Difficulties with bladder control affect one in five people in the UK and bowel problems affect one in ten. The quality of continence care can be poor and is then associated with increased admission to nursing or residential homes. Our study, which is summarised in this article, set out to identify factors that help and hinder good continence care for patients aged ≥65 years in hospital medical ward settings. We carried out 27 face-to-face interviews with nursing, medical and allied health practitioners in three hospitals. Examples of good-quality care included person-centred care that encouraged independence; poor-quality care resulted from over-reliance on products, such as pads or catheters, with an associated risk of infections. Practitioners suggested that continence care could be improved through open communication with patients, conservative treatments and regular continence care training.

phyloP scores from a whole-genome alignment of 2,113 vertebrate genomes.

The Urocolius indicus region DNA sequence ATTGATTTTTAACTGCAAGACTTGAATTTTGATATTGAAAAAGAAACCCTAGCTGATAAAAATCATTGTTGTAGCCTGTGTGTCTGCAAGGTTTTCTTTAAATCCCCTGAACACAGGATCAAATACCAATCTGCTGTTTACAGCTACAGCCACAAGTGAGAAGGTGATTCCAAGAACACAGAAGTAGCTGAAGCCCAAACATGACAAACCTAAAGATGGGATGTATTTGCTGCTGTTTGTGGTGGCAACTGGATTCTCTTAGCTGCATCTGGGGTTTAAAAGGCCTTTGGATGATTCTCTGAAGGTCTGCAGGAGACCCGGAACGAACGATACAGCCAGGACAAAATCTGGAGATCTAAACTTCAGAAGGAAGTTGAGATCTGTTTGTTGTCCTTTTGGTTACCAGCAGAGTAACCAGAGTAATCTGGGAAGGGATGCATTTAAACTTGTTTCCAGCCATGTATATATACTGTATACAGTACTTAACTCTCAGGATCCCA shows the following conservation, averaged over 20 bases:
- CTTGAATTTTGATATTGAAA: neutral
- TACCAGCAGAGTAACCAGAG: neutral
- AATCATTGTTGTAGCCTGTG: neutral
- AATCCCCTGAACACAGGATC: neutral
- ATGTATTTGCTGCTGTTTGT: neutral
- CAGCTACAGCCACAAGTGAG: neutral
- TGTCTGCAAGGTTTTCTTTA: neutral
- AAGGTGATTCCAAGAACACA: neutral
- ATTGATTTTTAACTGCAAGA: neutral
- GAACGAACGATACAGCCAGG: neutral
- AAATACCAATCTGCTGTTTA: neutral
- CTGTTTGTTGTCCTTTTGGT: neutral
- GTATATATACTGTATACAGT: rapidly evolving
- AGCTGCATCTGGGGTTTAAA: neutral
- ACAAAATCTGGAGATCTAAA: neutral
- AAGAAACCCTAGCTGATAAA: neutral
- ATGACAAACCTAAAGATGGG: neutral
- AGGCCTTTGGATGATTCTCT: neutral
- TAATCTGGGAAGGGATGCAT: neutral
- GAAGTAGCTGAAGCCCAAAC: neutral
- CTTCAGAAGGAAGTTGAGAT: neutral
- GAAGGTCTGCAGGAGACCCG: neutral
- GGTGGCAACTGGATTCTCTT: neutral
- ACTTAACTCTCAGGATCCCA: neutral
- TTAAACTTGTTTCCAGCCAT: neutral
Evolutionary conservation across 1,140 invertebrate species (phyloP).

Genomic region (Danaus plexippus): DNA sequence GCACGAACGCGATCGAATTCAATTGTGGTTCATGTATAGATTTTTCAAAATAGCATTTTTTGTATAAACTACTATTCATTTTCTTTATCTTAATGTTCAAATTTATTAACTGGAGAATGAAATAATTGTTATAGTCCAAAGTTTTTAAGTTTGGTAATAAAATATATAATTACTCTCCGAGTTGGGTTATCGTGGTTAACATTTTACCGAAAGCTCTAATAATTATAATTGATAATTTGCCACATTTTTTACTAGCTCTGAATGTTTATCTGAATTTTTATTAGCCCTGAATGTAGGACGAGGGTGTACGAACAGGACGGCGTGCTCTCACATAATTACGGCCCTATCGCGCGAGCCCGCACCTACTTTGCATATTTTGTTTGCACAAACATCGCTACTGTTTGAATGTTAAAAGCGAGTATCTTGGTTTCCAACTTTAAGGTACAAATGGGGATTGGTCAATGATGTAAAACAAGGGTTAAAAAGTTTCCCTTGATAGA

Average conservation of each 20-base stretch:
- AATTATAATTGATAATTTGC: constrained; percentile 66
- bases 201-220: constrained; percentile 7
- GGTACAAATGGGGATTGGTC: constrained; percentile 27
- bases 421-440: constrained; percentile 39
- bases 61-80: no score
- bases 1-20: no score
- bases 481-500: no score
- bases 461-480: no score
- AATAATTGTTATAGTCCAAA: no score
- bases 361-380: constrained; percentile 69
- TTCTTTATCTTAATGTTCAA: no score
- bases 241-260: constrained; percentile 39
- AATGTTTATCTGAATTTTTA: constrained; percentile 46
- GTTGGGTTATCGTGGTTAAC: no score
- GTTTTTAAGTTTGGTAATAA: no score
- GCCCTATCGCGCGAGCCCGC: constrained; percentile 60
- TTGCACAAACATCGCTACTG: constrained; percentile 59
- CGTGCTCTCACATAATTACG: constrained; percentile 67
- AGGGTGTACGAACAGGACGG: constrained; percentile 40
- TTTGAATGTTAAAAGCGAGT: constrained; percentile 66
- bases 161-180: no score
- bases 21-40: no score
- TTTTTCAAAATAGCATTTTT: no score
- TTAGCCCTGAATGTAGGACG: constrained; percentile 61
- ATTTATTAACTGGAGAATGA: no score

Citation: Percival J et al (2022) Practitioner suggestions for improving continence care in hospitals. Nursing Times [online]; 118: 4.
Authors: John Percival is research associate; Nikki Cotterill is associate professor in continence care; Candy McCabe is Florence Nightingale Foundation clinical professor in nursing; Fiona Cramp is professor of long-term conditions; all at Faculty of Health and Applied Sciences, University of the West of England.